Re: [MLS] Use Cases for avoiding Forward Secrecy

Dennis Jackson <dennis.jackson@cs.ox.ac.uk> Wed, 28 February 2018 23:41 UTC

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Date: Wed, 28 Feb 2018 23:41:04 +0000
From: Dennis Jackson <dennis.jackson@cs.ox.ac.uk>
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Subject: Re: [MLS] Use Cases for avoiding Forward Secrecy
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> ​The cost of this shared state is far from trivial at the protocol
> level as both the sending and receiving device have to be in
> synchronization. What happens when Alice and Bob have a dozen
> devices? Then we have 144 sets of shared state.​

Phillip, it's clear you've read neither the MLS draft, nor the paper it
is based on. For example: one of the key contributions is a reduction in
the amount of shared state from O(n^2) to O(log n).

> If this group is not interested in open discussion, it might be in
> the wrong standards organization.
> Trying to shut down discussion of other requirements is a REALLY BAD
> predictor of success in IETF.
> Go talk to the DANE folk and see how that worked for them. 

The discussion on PFS has been done to death, both on the TLS mailing
list and in numerous other places and I would hate to see us repeat it
for little gain. In the end, TLS 1.3 mandates that PFS be used in
every connection. I find it hard to imagine that MLS will aspire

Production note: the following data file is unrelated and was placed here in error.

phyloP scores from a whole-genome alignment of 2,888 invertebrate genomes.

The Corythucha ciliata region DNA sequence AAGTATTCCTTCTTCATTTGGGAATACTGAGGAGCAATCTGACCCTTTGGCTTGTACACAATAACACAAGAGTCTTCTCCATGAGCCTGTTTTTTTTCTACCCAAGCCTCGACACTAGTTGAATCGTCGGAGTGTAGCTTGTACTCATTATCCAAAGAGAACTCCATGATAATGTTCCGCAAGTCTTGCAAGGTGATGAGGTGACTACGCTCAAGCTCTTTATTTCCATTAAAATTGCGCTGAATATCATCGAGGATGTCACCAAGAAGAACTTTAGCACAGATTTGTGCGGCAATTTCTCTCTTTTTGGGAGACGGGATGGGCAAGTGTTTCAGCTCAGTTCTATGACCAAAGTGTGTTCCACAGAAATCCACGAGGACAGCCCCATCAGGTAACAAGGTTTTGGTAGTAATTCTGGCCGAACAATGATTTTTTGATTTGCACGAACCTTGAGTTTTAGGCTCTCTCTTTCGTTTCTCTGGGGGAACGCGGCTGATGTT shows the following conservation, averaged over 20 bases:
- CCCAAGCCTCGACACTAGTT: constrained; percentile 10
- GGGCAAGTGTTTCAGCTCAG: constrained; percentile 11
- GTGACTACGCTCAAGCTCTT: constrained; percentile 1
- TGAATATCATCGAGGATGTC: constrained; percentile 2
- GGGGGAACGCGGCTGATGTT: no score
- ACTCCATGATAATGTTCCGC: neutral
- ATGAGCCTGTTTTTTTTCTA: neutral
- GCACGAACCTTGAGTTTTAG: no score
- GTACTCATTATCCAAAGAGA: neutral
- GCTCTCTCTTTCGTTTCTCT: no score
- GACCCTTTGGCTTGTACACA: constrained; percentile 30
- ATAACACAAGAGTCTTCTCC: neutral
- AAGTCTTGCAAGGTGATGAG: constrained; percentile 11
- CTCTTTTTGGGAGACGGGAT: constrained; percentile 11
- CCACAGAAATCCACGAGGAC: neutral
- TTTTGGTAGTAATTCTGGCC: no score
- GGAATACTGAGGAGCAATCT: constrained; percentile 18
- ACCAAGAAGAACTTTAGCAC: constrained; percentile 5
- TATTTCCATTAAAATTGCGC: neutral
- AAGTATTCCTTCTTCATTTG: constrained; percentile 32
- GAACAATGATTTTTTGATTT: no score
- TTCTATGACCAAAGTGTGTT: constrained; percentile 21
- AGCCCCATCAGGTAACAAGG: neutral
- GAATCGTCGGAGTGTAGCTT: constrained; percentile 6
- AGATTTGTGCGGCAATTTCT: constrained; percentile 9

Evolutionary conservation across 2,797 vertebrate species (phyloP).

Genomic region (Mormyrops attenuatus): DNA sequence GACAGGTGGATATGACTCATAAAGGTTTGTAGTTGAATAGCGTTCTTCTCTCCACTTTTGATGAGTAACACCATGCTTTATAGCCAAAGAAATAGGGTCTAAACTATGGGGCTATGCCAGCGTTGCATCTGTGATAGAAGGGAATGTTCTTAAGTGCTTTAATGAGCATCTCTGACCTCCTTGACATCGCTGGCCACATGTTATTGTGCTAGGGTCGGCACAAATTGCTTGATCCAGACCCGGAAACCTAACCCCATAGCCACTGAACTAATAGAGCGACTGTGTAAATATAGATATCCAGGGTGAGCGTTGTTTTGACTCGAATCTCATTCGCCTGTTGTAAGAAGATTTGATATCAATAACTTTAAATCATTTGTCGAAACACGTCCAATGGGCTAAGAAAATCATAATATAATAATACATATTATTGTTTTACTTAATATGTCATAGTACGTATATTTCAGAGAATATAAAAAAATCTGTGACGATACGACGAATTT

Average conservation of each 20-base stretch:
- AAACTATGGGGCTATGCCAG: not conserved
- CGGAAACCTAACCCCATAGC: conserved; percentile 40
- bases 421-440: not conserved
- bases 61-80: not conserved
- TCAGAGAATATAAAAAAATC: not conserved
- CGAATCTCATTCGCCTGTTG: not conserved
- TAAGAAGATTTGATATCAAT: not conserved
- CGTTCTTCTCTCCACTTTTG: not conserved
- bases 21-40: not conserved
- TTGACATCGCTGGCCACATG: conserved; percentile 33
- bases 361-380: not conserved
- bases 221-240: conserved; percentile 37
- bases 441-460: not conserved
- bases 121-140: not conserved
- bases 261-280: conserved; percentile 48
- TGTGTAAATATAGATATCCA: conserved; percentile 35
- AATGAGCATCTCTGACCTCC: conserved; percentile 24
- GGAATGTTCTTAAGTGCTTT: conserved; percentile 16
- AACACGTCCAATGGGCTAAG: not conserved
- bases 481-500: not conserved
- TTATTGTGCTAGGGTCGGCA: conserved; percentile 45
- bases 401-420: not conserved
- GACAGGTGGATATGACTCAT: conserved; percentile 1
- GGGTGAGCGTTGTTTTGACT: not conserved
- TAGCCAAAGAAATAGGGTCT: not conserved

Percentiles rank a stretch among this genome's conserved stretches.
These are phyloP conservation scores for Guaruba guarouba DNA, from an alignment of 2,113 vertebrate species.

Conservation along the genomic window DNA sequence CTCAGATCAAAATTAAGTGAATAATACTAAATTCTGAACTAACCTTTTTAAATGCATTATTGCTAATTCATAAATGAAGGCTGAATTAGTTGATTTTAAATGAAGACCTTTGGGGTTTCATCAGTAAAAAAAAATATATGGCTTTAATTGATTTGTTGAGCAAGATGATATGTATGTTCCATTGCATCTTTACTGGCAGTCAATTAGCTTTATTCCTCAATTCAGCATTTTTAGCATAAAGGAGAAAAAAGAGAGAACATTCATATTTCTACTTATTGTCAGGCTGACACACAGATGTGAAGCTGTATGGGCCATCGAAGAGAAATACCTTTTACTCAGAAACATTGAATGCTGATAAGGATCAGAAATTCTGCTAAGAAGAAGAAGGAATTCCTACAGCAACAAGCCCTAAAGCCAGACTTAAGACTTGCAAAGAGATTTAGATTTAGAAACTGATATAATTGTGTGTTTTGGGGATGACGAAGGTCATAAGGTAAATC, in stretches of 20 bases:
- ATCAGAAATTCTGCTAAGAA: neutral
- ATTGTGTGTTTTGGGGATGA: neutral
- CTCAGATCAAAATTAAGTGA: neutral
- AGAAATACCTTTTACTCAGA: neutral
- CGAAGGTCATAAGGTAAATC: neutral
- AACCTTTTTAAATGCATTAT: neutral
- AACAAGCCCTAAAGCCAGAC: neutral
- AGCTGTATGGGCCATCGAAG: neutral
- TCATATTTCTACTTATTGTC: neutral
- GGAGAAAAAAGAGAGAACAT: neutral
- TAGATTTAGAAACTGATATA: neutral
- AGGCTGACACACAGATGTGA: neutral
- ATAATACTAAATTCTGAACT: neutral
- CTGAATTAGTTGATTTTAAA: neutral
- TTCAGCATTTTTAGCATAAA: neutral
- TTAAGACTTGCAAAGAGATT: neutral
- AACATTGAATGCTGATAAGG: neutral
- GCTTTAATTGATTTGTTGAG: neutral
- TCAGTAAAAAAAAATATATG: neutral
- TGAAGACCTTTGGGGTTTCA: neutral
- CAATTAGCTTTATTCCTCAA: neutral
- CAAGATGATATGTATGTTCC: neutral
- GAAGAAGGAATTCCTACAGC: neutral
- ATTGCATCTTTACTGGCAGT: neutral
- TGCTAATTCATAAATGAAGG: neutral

to a weaker security goal than TLS, but as you say, it is for the
group to decide. 

On Wed, 28 Feb 2018 18:03:31 -0500
Phillip Hallam-Baker <phill@hallambaker.com> wrote:

> On Wed, Feb 28, 2018 at 5:28 PM, Dennis Jackson
> <dennis.jackson@cs.ox.ac.uk> wrote:
> 
> > > If however we are working at the message layer, we will often
> > > want to support an asynchronous mode in which one party sends
> > > some data and another picks it up later. That does not prevent us
> > > working end to end but it does prevent us using PFS.
> >
> > This is incorrect. You may want to review the design of Signal, or
> > indeed the current MLS draft.
> 
> 
> ​No it is completely correct. The P in PFS stands for Perfect .
> 
> If Alice creates a message for Bob using only her knowledge of Bob's
> public key then it is not going to be PFS because a compromise of
> Bob's private key is a breach.
> 
> What Signal is doing is sending messages based on Bob's key plus
> state from previous communications that Alice and Bob have stored.
> Now that is providing some form of Forward Secrecy but only a
> marketing person would claim it was 'Perfect'.
> 
> ​The cost of this shared state is far from trivial at the protocol
> level as both the sending and receiving device have to be in
> synchronization. What happens when Alice and Bob have a dozen
> devices? Then we have 144 sets of shared state.​